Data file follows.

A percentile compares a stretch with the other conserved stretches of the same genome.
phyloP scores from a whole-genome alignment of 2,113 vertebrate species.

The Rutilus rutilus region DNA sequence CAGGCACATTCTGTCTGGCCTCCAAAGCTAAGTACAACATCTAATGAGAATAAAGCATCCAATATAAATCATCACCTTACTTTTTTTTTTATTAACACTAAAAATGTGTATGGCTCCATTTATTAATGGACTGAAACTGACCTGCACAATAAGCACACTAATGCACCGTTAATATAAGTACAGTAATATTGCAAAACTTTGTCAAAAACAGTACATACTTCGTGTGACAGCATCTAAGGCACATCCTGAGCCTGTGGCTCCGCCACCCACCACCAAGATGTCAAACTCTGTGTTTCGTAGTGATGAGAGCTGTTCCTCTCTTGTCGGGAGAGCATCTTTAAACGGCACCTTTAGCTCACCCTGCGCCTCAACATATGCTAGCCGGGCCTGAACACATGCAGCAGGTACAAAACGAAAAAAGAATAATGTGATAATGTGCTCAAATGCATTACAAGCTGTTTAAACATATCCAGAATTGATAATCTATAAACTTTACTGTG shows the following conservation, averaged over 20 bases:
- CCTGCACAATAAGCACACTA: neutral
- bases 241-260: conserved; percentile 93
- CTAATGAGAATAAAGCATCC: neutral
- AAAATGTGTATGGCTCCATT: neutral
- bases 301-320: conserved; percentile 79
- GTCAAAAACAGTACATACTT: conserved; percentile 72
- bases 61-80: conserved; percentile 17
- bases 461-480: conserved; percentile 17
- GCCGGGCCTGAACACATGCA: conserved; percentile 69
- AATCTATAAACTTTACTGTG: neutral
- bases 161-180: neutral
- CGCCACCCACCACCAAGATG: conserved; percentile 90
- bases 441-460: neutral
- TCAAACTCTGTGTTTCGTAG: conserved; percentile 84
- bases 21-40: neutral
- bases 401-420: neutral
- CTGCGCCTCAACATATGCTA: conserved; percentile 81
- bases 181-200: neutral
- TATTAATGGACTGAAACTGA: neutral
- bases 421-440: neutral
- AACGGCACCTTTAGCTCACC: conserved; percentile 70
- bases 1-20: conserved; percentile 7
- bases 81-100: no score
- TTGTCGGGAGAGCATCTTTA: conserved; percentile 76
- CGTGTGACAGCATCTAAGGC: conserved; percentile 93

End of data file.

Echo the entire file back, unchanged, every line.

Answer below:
A percentile compares a stretch with the other conserved stretches of the same genome.
phyloP scores from a whole-genome alignment of 2,113 vertebrate species.

The Rutilus rutilus region DNA sequence CAGGCACATTCTGTCTGGCCTCCAAAGCTAAGTACAACATCTAATGAGAATAAAGCATCCAATATAAATCATCACCTTACTTTTTTTTTTATTAACACTAAAAATGTGTATGGCTCCATTTATTAATGGACTGAAACTGACCTGCACAATAAGCACACTAATGCACCGTTAATATAAGTACAGTAATATTGCAAAACTTTGTCAAAAACAGTACATACTTCGTGTGACAGCATCTAAGGCACATCCTGAGCCTGTGGCTCCGCCACCCACCACCAAGATGTCAAACTCTGTGTTTCGTAGTGATGAGAGCTGTTCCTCTCTTGTCGGGAGAGCATCTTTAAACGGCACCTTTAGCTCACCCTGCGCCTCAACATATGCTAGCCGGGCCTGAACACATGCAGCAGGTACAAAACGAAAAAAGAATAATGTGATAATGTGCTCAAATGCATTACAAGCTGTTTAAACATATCCAGAATTGATAATCTATAAACTTTACTGTG shows the following conservation, averaged over 20 bases:
- CCTGCACAATAAGCACACTA: neutral
- bases 241-260: conserved; percentile 93
- CTAATGAGAATAAAGCATCC: neutral
- AAAATGTGTATGGCTCCATT: neutral
- bases 301-320: conserved; percentile 79
- GTCAAAAACAGTACATACTT: conserved; percentile 72
- bases 61-80: conserved; percentile 17
- bases 461-480: conserved; percentile 17
- GCCGGGCCTGAACACATGCA: conserved; percentile 69
- AATCTATAAACTTTACTGTG: neutral
- bases 161-180: neutral
- CGCCACCCACCACCAAGATG: conserved; percentile 90
- bases 441-460: neutral
- TCAAACTCTGTGTTTCGTAG: conserved; percentile 84
- bases 21-40: neutral
- bases 401-420: neutral
- CTGCGCCTCAACATATGCTA: conserved; percentile 81
- bases 181-200: neutral
- TATTAATGGACTGAAACTGA: neutral
- bases 421-440: neutral
- AACGGCACCTTTAGCTCACC: conserved; percentile 70
- bases 1-20: conserved; percentile 7
- bases 81-100: no score
- TTGTCGGGAGAGCATCTTTA: conserved; percentile 76
- CGTGTGACAGCATCTAAGGC: conserved; percentile 93